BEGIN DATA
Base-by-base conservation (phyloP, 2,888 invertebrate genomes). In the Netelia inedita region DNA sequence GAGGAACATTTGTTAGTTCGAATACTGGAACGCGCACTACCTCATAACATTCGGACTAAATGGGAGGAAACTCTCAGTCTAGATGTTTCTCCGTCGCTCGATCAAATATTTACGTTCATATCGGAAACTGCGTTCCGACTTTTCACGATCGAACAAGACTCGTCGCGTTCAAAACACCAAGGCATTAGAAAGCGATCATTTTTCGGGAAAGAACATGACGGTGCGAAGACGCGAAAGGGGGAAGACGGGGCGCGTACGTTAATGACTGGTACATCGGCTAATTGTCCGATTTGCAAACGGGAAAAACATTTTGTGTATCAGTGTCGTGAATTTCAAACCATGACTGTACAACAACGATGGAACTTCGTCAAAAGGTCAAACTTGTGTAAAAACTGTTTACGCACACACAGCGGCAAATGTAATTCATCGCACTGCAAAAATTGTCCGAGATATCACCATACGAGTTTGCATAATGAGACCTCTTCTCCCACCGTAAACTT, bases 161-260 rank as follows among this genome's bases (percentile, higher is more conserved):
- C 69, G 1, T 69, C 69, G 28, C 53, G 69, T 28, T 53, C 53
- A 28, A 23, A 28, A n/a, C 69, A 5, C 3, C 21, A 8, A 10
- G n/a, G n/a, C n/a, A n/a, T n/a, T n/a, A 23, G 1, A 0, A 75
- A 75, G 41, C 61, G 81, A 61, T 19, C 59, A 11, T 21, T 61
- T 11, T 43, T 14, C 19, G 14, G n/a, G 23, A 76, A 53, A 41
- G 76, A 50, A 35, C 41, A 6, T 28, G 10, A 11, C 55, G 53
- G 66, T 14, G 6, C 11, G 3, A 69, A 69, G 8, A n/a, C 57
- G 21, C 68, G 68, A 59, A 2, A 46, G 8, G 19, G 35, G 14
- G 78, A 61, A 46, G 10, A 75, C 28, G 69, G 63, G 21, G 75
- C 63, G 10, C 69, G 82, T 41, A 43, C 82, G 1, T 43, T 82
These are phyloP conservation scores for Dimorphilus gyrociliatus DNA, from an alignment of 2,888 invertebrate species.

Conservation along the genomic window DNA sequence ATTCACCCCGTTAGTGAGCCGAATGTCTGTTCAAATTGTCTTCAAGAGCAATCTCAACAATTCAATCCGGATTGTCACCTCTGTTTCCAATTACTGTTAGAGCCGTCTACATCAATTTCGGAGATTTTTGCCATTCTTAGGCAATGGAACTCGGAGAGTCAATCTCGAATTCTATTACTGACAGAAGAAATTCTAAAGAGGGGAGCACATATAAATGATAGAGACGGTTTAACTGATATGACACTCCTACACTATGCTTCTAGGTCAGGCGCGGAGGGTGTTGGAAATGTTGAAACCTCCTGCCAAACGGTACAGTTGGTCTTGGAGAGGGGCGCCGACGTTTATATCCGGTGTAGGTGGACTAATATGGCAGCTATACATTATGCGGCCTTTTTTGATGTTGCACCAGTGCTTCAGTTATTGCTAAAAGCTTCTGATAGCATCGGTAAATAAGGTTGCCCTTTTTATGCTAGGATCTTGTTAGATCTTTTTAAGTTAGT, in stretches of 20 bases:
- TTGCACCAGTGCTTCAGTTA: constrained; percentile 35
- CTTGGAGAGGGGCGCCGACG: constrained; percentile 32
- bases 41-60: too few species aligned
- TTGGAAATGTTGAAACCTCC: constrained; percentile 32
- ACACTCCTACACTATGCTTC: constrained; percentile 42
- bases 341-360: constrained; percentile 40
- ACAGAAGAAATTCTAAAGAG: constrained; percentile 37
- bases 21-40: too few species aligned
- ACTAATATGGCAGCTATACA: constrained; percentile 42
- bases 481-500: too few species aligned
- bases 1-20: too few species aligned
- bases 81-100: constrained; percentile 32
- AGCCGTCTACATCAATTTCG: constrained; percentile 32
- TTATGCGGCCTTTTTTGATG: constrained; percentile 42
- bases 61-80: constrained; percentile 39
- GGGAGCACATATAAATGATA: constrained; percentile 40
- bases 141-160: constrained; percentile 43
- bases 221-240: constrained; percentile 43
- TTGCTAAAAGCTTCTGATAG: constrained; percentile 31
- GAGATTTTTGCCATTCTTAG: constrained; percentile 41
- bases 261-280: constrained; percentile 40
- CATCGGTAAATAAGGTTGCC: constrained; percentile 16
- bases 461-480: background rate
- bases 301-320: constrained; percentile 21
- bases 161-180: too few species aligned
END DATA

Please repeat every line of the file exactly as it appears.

Base-by-base conservation (phyloP, 2,888 invertebrate genomes). In the Netelia inedita region DNA sequence GAGGAACATTTGTTAGTTCGAATACTGGAACGCGCACTACCTCATAACATTCGGACTAAATGGGAGGAAACTCTCAGTCTAGATGTTTCTCCGTCGCTCGATCAAATATTTACGTTCATATCGGAAACTGCGTTCCGACTTTTCACGATCGAACAAGACTCGTCGCGTTCAAAACACCAAGGCATTAGAAAGCGATCATTTTTCGGGAAAGAACATGACGGTGCGAAGACGCGAAAGGGGGAAGACGGGGCGCGTACGTTAATGACTGGTACATCGGCTAATTGTCCGATTTGCAAACGGGAAAAACATTTTGTGTATCAGTGTCGTGAATTTCAAACCATGACTGTACAACAACGATGGAACTTCGTCAAAAGGTCAAACTTGTGTAAAAACTGTTTACGCACACACAGCGGCAAATGTAATTCATCGCACTGCAAAAATTGTCCGAGATATCACCATACGAGTTTGCATAATGAGACCTCTTCTCCCACCGTAAACTT, bases 161-260 rank as follows among this genome's bases (percentile, higher is more conserved):
- C 69, G 1, T 69, C 69, G 28, C 53, G 69, T 28, T 53, C 53
- A 28, A 23, A 28, A n/a, C 69, A 5, C 3, C 21, A 8, A 10
- G n/a, G n/a, C n/a, A n/a, T n/a, T n/a, A 23, G 1, A 0, A 75
- A 75, G 41, C 61, G 81, A 61, T 19, C 59, A 11, T 21, T 61
- T 11, T 43, T 14, C 19, G 14, G n/a, G 23, A 76, A 53, A 41
- G 76, A 50, A 35, C 41, A 6, T 28, G 10, A 11, C 55, G 53
- G 66, T 14, G 6, C 11, G 3, A 69, A 69, G 8, A n/a, C 57
- G 21, C 68, G 68, A 59, A 2, A 46, G 8, G 19, G 35, G 14
- G 78, A 61, A 46, G 10, A 75, C 28, G 69, G 63, G 21, G 75
- C 63, G 10, C 69, G 82, T 41, A 43, C 82, G 1, T 43, T 82
These are phyloP conservation scores for Dimorphilus gyrociliatus DNA, from an alignment of 2,888 invertebrate species.

Conservation along the genomic window DNA sequence ATTCACCCCGTTAGTGAGCCGAATGTCTGTTCAAATTGTCTTCAAGAGCAATCTCAACAATTCAATCCGGATTGTCACCTCTGTTTCCAATTACTGTTAGAGCCGTCTACATCAATTTCGGAGATTTTTGCCATTCTTAGGCAATGGAACTCGGAGAGTCAATCTCGAATTCTATTACTGACAGAAGAAATTCTAAAGAGGGGAGCACATATAAATGATAGAGACGGTTTAACTGATATGACACTCCTACACTATGCTTCTAGGTCAGGCGCGGAGGGTGTTGGAAATGTTGAAACCTCCTGCCAAACGGTACAGTTGGTCTTGGAGAGGGGCGCCGACGTTTATATCCGGTGTAGGTGGACTAATATGGCAGCTATACATTATGCGGCCTTTTTTGATGTTGCACCAGTGCTTCAGTTATTGCTAAAAGCTTCTGATAGCATCGGTAAATAAGGTTGCCCTTTTTATGCTAGGATCTTGTTAGATCTTTTTAAGTTAGT, in stretches of 20 bases:
- TTGCACCAGTGCTTCAGTTA: constrained; percentile 35
- CTTGGAGAGGGGCGCCGACG: constrained; percentile 32
- bases 41-60: too few species aligned
- TTGGAAATGTTGAAACCTCC: constrained; percentile 32
- ACACTCCTACACTATGCTTC: constrained; percentile 42
- bases 341-360: constrained; percentile 40
- ACAGAAGAAATTCTAAAGAG: constrained; percentile 37
- bases 21-40: too few species aligned
- ACTAATATGGCAGCTATACA: constrained; percentile 42
- bases 481-500: too few species aligned
- bases 1-20: too few species aligned
- bases 81-100: constrained; percentile 32
- AGCCGTCTACATCAATTTCG: constrained; percentile 32
- TTATGCGGCCTTTTTTGATG: constrained; percentile 42
- bases 61-80: constrained; percentile 39
- GGGAGCACATATAAATGATA: constrained; percentile 40
- bases 141-160: constrained; percentile 43
- bases 221-240: constrained; percentile 43
- TTGCTAAAAGCTTCTGATAG: constrained; percentile 31
- GAGATTTTTGCCATTCTTAG: constrained; percentile 41
- bases 261-280: constrained; percentile 40
- CATCGGTAAATAAGGTTGCC: constrained; percentile 16
- bases 461-480: background rate
- bases 301-320: constrained; percentile 21
- bases 161-180: too few species aligned